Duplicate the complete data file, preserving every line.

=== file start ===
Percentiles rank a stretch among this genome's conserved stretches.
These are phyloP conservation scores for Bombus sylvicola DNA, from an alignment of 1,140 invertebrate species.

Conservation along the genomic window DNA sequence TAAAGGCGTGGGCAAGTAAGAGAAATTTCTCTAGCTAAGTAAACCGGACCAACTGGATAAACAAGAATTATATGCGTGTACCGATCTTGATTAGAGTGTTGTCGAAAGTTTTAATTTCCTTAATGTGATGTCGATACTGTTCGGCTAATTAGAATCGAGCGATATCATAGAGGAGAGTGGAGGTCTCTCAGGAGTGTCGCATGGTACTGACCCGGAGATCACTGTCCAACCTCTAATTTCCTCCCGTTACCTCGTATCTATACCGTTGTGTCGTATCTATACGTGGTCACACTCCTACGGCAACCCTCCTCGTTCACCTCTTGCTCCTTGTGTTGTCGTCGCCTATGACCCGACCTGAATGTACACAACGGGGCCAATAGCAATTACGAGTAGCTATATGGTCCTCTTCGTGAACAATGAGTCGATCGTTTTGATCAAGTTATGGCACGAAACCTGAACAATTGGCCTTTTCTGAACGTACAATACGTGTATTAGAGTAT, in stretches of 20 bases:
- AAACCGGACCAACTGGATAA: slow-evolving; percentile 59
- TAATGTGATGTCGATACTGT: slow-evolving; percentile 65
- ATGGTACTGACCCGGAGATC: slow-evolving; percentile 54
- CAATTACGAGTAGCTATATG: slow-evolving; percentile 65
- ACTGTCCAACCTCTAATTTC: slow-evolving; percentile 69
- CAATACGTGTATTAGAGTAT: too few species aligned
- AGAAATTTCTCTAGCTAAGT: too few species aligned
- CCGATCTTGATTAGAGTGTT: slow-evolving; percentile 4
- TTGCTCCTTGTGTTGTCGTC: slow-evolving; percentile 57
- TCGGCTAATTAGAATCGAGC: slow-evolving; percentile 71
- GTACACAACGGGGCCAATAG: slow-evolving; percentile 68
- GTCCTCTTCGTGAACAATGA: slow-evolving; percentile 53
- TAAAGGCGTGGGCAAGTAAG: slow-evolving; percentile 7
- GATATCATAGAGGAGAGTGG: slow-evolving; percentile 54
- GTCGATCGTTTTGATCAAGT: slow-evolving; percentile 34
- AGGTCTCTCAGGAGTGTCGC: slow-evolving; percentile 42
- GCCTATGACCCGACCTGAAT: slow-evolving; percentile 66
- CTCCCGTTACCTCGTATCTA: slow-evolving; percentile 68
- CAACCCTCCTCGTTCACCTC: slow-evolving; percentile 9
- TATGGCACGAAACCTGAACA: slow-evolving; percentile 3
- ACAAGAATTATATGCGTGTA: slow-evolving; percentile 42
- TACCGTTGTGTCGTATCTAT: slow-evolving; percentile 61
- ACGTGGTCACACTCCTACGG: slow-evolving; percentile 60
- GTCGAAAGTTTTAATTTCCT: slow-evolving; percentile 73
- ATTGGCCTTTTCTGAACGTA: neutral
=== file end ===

Percentiles rank a stretch among this genome's conserved stretches.
These are phyloP conservation scores for Bombus sylvicola DNA, from an alignment of 1,140 invertebrate species.

Conservation along the genomic window DNA sequence TAAAGGCGTGGGCAAGTAAGAGAAATTTCTCTAGCTAAGTAAACCGGACCAACTGGATAAACAAGAATTATATGCGTGTACCGATCTTGATTAGAGTGTTGTCGAAAGTTTTAATTTCCTTAATGTGATGTCGATACTGTTCGGCTAATTAGAATCGAGCGATATCATAGAGGAGAGTGGAGGTCTCTCAGGAGTGTCGCATGGTACTGACCCGGAGATCACTGTCCAACCTCTAATTTCCTCCCGTTACCTCGTATCTATACCGTTGTGTCGTATCTATACGTGGTCACACTCCTACGGCAACCCTCCTCGTTCACCTCTTGCTCCTTGTGTTGTCGTCGCCTATGACCCGACCTGAATGTACACAACGGGGCCAATAGCAATTACGAGTAGCTATATGGTCCTCTTCGTGAACAATGAGTCGATCGTTTTGATCAAGTTATGGCACGAAACCTGAACAATTGGCCTTTTCTGAACGTACAATACGTGTATTAGAGTAT, in stretches of 20 bases:
- AAACCGGACCAACTGGATAA: slow-evolving; percentile 59
- TAATGTGATGTCGATACTGT: slow-evolving; percentile 65
- ATGGTACTGACCCGGAGATC: slow-evolving; percentile 54
- CAATTACGAGTAGCTATATG: slow-evolving; percentile 65
- ACTGTCCAACCTCTAATTTC: slow-evolving; percentile 69
- CAATACGTGTATTAGAGTAT: too few species aligned
- AGAAATTTCTCTAGCTAAGT: too few species aligned
- CCGATCTTGATTAGAGTGTT: slow-evolving; percentile 4
- TTGCTCCTTGTGTTGTCGTC: slow-evolving; percentile 57
- TCGGCTAATTAGAATCGAGC: slow-evolving; percentile 71
- GTACACAACGGGGCCAATAG: slow-evolving; percentile 68
- GTCCTCTTCGTGAACAATGA: slow-evolving; percentile 53
- TAAAGGCGTGGGCAAGTAAG: slow-evolving; percentile 7
- GATATCATAGAGGAGAGTGG: slow-evolving; percentile 54
- GTCGATCGTTTTGATCAAGT: slow-evolving; percentile 34
- AGGTCTCTCAGGAGTGTCGC: slow-evolving; percentile 42
- GCCTATGACCCGACCTGAAT: slow-evolving; percentile 66
- CTCCCGTTACCTCGTATCTA: slow-evolving; percentile 68
- CAACCCTCCTCGTTCACCTC: slow-evolving; percentile 9
- TATGGCACGAAACCTGAACA: slow-evolving; percentile 3
- ACAAGAATTATATGCGTGTA: slow-evolving; percentile 42
- TACCGTTGTGTCGTATCTAT: slow-evolving; percentile 61
- ACGTGGTCACACTCCTACGG: slow-evolving; percentile 60
- GTCGAAAGTTTTAATTTCCT: slow-evolving; percentile 73
- ATTGGCCTTTTCTGAACGTA: neutral